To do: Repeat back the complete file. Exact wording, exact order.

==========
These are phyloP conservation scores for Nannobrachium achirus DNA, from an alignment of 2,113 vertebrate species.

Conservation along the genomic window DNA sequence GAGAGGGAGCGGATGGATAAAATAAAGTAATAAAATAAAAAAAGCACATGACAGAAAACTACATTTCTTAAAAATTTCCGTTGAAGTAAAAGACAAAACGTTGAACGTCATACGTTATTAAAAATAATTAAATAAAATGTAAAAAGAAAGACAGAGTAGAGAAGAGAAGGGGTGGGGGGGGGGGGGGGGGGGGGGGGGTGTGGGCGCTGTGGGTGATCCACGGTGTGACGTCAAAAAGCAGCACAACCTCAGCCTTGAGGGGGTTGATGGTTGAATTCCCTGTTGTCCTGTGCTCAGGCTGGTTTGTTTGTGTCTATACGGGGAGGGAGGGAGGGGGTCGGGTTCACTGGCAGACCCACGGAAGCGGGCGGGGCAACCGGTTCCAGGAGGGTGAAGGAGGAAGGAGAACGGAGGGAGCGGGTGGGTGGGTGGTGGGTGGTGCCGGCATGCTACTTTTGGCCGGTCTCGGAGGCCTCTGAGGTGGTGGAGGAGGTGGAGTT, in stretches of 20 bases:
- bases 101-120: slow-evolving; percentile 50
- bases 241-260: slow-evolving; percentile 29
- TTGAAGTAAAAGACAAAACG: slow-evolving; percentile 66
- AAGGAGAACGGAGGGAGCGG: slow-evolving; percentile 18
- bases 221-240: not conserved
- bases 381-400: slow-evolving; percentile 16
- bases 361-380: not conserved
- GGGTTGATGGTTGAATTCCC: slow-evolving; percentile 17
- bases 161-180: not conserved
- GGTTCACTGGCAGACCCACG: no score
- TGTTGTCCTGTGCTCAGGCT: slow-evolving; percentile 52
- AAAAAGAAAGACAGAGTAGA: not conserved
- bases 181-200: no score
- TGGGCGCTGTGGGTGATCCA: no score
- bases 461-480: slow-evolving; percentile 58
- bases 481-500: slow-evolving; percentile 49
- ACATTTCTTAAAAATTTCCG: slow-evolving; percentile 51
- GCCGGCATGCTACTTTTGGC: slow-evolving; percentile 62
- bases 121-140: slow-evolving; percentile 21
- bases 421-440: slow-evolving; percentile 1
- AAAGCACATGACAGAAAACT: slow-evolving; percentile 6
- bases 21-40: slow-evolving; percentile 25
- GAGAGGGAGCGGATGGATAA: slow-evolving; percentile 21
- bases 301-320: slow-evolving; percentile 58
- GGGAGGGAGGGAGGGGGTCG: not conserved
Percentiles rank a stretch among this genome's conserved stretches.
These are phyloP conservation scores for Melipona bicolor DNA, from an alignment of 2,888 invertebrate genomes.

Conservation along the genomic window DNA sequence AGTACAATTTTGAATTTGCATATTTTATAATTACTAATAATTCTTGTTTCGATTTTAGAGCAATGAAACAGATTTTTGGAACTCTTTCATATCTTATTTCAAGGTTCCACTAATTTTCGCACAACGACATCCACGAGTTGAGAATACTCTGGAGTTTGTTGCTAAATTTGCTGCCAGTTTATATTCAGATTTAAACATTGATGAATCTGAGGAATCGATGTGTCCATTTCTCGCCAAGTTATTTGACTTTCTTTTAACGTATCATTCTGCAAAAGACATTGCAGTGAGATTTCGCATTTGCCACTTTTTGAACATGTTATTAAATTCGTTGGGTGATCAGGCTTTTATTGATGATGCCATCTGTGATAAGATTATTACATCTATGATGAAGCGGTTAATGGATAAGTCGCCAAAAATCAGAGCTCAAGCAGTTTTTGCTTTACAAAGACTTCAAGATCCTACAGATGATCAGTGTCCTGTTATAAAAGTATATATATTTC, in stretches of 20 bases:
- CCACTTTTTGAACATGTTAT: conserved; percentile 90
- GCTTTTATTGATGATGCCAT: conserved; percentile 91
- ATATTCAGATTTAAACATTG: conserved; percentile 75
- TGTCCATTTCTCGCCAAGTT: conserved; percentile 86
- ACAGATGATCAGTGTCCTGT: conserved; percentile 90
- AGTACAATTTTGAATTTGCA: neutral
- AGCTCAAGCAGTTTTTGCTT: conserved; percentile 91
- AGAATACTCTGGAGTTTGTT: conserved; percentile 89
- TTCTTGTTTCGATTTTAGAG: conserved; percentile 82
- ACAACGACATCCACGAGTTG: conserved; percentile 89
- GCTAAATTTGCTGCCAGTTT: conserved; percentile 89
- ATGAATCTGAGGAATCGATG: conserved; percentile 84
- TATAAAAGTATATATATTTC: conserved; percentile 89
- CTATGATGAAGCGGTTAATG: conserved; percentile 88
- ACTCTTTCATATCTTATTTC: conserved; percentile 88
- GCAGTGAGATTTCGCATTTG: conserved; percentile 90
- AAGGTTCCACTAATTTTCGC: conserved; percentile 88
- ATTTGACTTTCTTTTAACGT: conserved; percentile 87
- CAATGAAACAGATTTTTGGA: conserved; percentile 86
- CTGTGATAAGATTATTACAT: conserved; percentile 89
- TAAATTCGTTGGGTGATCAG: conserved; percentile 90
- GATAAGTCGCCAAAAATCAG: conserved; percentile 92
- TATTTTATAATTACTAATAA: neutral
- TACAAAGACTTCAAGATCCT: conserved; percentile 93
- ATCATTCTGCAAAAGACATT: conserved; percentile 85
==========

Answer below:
These are phyloP conservation scores for Nannobrachium achirus DNA, from an alignment of 2,113 vertebrate species.

Conservation along the genomic window DNA sequence GAGAGGGAGCGGATGGATAAAATAAAGTAATAAAATAAAAAAAGCACATGACAGAAAACTACATTTCTTAAAAATTTCCGTTGAAGTAAAAGACAAAACGTTGAACGTCATACGTTATTAAAAATAATTAAATAAAATGTAAAAAGAAAGACAGAGTAGAGAAGAGAAGGGGTGGGGGGGGGGGGGGGGGGGGGGGGGTGTGGGCGCTGTGGGTGATCCACGGTGTGACGTCAAAAAGCAGCACAACCTCAGCCTTGAGGGGGTTGATGGTTGAATTCCCTGTTGTCCTGTGCTCAGGCTGGTTTGTTTGTGTCTATACGGGGAGGGAGGGAGGGGGTCGGGTTCACTGGCAGACCCACGGAAGCGGGCGGGGCAACCGGTTCCAGGAGGGTGAAGGAGGAAGGAGAACGGAGGGAGCGGGTGGGTGGGTGGTGGGTGGTGCCGGCATGCTACTTTTGGCCGGTCTCGGAGGCCTCTGAGGTGGTGGAGGAGGTGGAGTT, in stretches of 20 bases:
- bases 101-120: slow-evolving; percentile 50
- bases 241-260: slow-evolving; percentile 29
- TTGAAGTAAAAGACAAAACG: slow-evolving; percentile 66
- AAGGAGAACGGAGGGAGCGG: slow-evolving; percentile 18
- bases 221-240: not conserved
- bases 381-400: slow-evolving; percentile 16
- bases 361-380: not conserved
- GGGTTGATGGTTGAATTCCC: slow-evolving; percentile 17
- bases 161-180: not conserved
- GGTTCACTGGCAGACCCACG: no score
- TGTTGTCCTGTGCTCAGGCT: slow-evolving; percentile 52
- AAAAAGAAAGACAGAGTAGA: not conserved
- bases 181-200: no score
- TGGGCGCTGTGGGTGATCCA: no score
- bases 461-480: slow-evolving; percentile 58
- bases 481-500: slow-evolving; percentile 49
- ACATTTCTTAAAAATTTCCG: slow-evolving; percentile 51
- GCCGGCATGCTACTTTTGGC: slow-evolving; percentile 62
- bases 121-140: slow-evolving; percentile 21
- bases 421-440: slow-evolving; percentile 1
- AAAGCACATGACAGAAAACT: slow-evolving; percentile 6
- bases 21-40: slow-evolving; percentile 25
- GAGAGGGAGCGGATGGATAA: slow-evolving; percentile 21
- bases 301-320: slow-evolving; percentile 58
- GGGAGGGAGGGAGGGGGTCG: not conserved
Percentiles rank a stretch among this genome's conserved stretches.
These are phyloP conservation scores for Melipona bicolor DNA, from an alignment of 2,888 invertebrate genomes.

Conservation along the genomic window DNA sequence AGTACAATTTTGAATTTGCATATTTTATAATTACTAATAATTCTTGTTTCGATTTTAGAGCAATGAAACAGATTTTTGGAACTCTTTCATATCTTATTTCAAGGTTCCACTAATTTTCGCACAACGACATCCACGAGTTGAGAATACTCTGGAGTTTGTTGCTAAATTTGCTGCCAGTTTATATTCAGATTTAAACATTGATGAATCTGAGGAATCGATGTGTCCATTTCTCGCCAAGTTATTTGACTTTCTTTTAACGTATCATTCTGCAAAAGACATTGCAGTGAGATTTCGCATTTGCCACTTTTTGAACATGTTATTAAATTCGTTGGGTGATCAGGCTTTTATTGATGATGCCATCTGTGATAAGATTATTACATCTATGATGAAGCGGTTAATGGATAAGTCGCCAAAAATCAGAGCTCAAGCAGTTTTTGCTTTACAAAGACTTCAAGATCCTACAGATGATCAGTGTCCTGTTATAAAAGTATATATATTTC, in stretches of 20 bases:
- CCACTTTTTGAACATGTTAT: conserved; percentile 90
- GCTTTTATTGATGATGCCAT: conserved; percentile 91
- ATATTCAGATTTAAACATTG: conserved; percentile 75
- TGTCCATTTCTCGCCAAGTT: conserved; percentile 86
- ACAGATGATCAGTGTCCTGT: conserved; percentile 90
- AGTACAATTTTGAATTTGCA: neutral
- AGCTCAAGCAGTTTTTGCTT: conserved; percentile 91
- AGAATACTCTGGAGTTTGTT: conserved; percentile 89
- TTCTTGTTTCGATTTTAGAG: conserved; percentile 82
- ACAACGACATCCACGAGTTG: conserved; percentile 89
- GCTAAATTTGCTGCCAGTTT: conserved; percentile 89
- ATGAATCTGAGGAATCGATG: conserved; percentile 84
- TATAAAAGTATATATATTTC: conserved; percentile 89
- CTATGATGAAGCGGTTAATG: conserved; percentile 88
- ACTCTTTCATATCTTATTTC: conserved; percentile 88
- GCAGTGAGATTTCGCATTTG: conserved; percentile 90
- AAGGTTCCACTAATTTTCGC: conserved; percentile 88
- ATTTGACTTTCTTTTAACGT: conserved; percentile 87
- CAATGAAACAGATTTTTGGA: conserved; percentile 86
- CTGTGATAAGATTATTACAT: conserved; percentile 89
- TAAATTCGTTGGGTGATCAG: conserved; percentile 90
- GATAAGTCGCCAAAAATCAG: conserved; percentile 92
- TATTTTATAATTACTAATAA: neutral
- TACAAAGACTTCAAGATCCT: conserved; percentile 93
- ATCATTCTGCAAAAGACATT: conserved; percentile 85